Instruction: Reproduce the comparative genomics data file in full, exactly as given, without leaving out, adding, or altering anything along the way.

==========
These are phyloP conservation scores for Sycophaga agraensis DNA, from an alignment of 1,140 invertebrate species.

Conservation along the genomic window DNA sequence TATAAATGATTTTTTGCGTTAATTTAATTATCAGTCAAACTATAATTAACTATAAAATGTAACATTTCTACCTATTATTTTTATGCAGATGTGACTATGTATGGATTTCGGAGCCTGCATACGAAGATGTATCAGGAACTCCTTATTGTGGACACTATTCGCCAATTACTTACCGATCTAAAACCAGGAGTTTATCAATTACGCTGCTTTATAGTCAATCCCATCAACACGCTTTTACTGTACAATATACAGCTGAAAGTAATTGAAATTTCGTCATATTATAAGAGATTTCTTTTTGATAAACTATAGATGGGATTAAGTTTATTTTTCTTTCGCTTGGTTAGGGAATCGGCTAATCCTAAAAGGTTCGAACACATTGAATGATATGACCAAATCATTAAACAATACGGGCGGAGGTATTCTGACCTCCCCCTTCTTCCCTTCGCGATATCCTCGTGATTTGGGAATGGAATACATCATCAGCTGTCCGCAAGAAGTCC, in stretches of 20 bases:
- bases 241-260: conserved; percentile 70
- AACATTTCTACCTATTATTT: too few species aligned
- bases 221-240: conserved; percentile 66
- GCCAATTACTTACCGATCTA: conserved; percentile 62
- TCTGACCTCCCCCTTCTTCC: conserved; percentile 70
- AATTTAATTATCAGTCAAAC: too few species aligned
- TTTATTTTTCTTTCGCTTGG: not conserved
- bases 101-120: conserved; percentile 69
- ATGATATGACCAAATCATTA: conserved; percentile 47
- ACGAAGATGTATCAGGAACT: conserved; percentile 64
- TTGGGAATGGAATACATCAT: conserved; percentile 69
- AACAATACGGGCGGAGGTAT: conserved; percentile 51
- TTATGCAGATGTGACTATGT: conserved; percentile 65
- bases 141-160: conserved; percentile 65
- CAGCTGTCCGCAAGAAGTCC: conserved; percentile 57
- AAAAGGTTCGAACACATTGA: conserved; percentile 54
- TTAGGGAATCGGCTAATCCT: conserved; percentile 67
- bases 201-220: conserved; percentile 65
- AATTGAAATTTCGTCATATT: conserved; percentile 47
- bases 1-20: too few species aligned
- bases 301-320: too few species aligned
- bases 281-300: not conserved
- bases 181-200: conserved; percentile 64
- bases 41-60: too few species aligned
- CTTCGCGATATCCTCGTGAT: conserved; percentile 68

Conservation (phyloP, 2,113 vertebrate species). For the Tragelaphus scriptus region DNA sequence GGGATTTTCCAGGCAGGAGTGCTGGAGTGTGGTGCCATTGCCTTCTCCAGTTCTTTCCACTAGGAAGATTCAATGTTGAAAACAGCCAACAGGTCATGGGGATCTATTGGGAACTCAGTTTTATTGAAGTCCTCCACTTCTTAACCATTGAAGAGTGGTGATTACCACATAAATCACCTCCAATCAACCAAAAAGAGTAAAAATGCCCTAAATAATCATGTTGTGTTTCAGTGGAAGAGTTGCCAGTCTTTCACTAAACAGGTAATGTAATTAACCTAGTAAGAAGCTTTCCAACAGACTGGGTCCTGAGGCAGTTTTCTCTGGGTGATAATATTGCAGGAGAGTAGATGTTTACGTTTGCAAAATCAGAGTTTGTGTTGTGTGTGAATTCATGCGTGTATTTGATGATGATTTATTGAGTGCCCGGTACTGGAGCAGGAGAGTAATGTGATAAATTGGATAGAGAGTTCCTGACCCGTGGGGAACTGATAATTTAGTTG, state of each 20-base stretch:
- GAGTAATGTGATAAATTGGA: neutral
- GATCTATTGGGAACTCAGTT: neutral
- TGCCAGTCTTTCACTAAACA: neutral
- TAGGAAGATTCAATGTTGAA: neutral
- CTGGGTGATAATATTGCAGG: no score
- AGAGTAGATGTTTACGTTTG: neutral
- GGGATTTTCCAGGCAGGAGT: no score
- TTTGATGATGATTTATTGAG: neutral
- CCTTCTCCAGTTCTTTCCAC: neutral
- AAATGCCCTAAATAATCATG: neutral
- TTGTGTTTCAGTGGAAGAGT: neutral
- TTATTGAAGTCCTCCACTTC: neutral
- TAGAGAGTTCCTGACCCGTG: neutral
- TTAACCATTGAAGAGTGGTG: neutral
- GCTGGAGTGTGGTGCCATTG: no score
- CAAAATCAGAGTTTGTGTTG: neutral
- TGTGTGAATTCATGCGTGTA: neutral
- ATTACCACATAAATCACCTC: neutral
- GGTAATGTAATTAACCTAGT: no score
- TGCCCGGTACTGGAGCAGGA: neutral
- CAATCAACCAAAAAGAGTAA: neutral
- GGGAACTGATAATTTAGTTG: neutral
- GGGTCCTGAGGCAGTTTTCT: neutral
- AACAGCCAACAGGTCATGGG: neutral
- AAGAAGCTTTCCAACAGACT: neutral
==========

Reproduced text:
These are phyloP conservation scores for Sycophaga agraensis DNA, from an alignment of 1,140 invertebrate species.

Conservation along the genomic window DNA sequence TATAAATGATTTTTTGCGTTAATTTAATTATCAGTCAAACTATAATTAACTATAAAATGTAACATTTCTACCTATTATTTTTATGCAGATGTGACTATGTATGGATTTCGGAGCCTGCATACGAAGATGTATCAGGAACTCCTTATTGTGGACACTATTCGCCAATTACTTACCGATCTAAAACCAGGAGTTTATCAATTACGCTGCTTTATAGTCAATCCCATCAACACGCTTTTACTGTACAATATACAGCTGAAAGTAATTGAAATTTCGTCATATTATAAGAGATTTCTTTTTGATAAACTATAGATGGGATTAAGTTTATTTTTCTTTCGCTTGGTTAGGGAATCGGCTAATCCTAAAAGGTTCGAACACATTGAATGATATGACCAAATCATTAAACAATACGGGCGGAGGTATTCTGACCTCCCCCTTCTTCCCTTCGCGATATCCTCGTGATTTGGGAATGGAATACATCATCAGCTGTCCGCAAGAAGTCC, in stretches of 20 bases:
- bases 241-260: conserved; percentile 70
- AACATTTCTACCTATTATTT: too few species aligned
- bases 221-240: conserved; percentile 66
- GCCAATTACTTACCGATCTA: conserved; percentile 62
- TCTGACCTCCCCCTTCTTCC: conserved; percentile 70
- AATTTAATTATCAGTCAAAC: too few species aligned
- TTTATTTTTCTTTCGCTTGG: not conserved
- bases 101-120: conserved; percentile 69
- ATGATATGACCAAATCATTA: conserved; percentile 47
- ACGAAGATGTATCAGGAACT: conserved; percentile 64
- TTGGGAATGGAATACATCAT: conserved; percentile 69
- AACAATACGGGCGGAGGTAT: conserved; percentile 51
- TTATGCAGATGTGACTATGT: conserved; percentile 65
- bases 141-160: conserved; percentile 65
- CAGCTGTCCGCAAGAAGTCC: conserved; percentile 57
- AAAAGGTTCGAACACATTGA: conserved; percentile 54
- TTAGGGAATCGGCTAATCCT: conserved; percentile 67
- bases 201-220: conserved; percentile 65
- AATTGAAATTTCGTCATATT: conserved; percentile 47
- bases 1-20: too few species aligned
- bases 301-320: too few species aligned
- bases 281-300: not conserved
- bases 181-200: conserved; percentile 64
- bases 41-60: too few species aligned
- CTTCGCGATATCCTCGTGAT: conserved; percentile 68

Conservation (phyloP, 2,113 vertebrate species). For the Tragelaphus scriptus region DNA sequence GGGATTTTCCAGGCAGGAGTGCTGGAGTGTGGTGCCATTGCCTTCTCCAGTTCTTTCCACTAGGAAGATTCAATGTTGAAAACAGCCAACAGGTCATGGGGATCTATTGGGAACTCAGTTTTATTGAAGTCCTCCACTTCTTAACCATTGAAGAGTGGTGATTACCACATAAATCACCTCCAATCAACCAAAAAGAGTAAAAATGCCCTAAATAATCATGTTGTGTTTCAGTGGAAGAGTTGCCAGTCTTTCACTAAACAGGTAATGTAATTAACCTAGTAAGAAGCTTTCCAACAGACTGGGTCCTGAGGCAGTTTTCTCTGGGTGATAATATTGCAGGAGAGTAGATGTTTACGTTTGCAAAATCAGAGTTTGTGTTGTGTGTGAATTCATGCGTGTATTTGATGATGATTTATTGAGTGCCCGGTACTGGAGCAGGAGAGTAATGTGATAAATTGGATAGAGAGTTCCTGACCCGTGGGGAACTGATAATTTAGTTG, state of each 20-base stretch:
- GAGTAATGTGATAAATTGGA: neutral
- GATCTATTGGGAACTCAGTT: neutral
- TGCCAGTCTTTCACTAAACA: neutral
- TAGGAAGATTCAATGTTGAA: neutral
- CTGGGTGATAATATTGCAGG: no score
- AGAGTAGATGTTTACGTTTG: neutral
- GGGATTTTCCAGGCAGGAGT: no score
- TTTGATGATGATTTATTGAG: neutral
- CCTTCTCCAGTTCTTTCCAC: neutral
- AAATGCCCTAAATAATCATG: neutral
- TTGTGTTTCAGTGGAAGAGT: neutral
- TTATTGAAGTCCTCCACTTC: neutral
- TAGAGAGTTCCTGACCCGTG: neutral
- TTAACCATTGAAGAGTGGTG: neutral
- GCTGGAGTGTGGTGCCATTG: no score
- CAAAATCAGAGTTTGTGTTG: neutral
- TGTGTGAATTCATGCGTGTA: neutral
- ATTACCACATAAATCACCTC: neutral
- GGTAATGTAATTAACCTAGT: no score
- TGCCCGGTACTGGAGCAGGA: neutral
- CAATCAACCAAAAAGAGTAA: neutral
- GGGAACTGATAATTTAGTTG: neutral
- GGGTCCTGAGGCAGTTTTCT: neutral
- AACAGCCAACAGGTCATGGG: neutral
- AAGAAGCTTTCCAACAGACT: neutral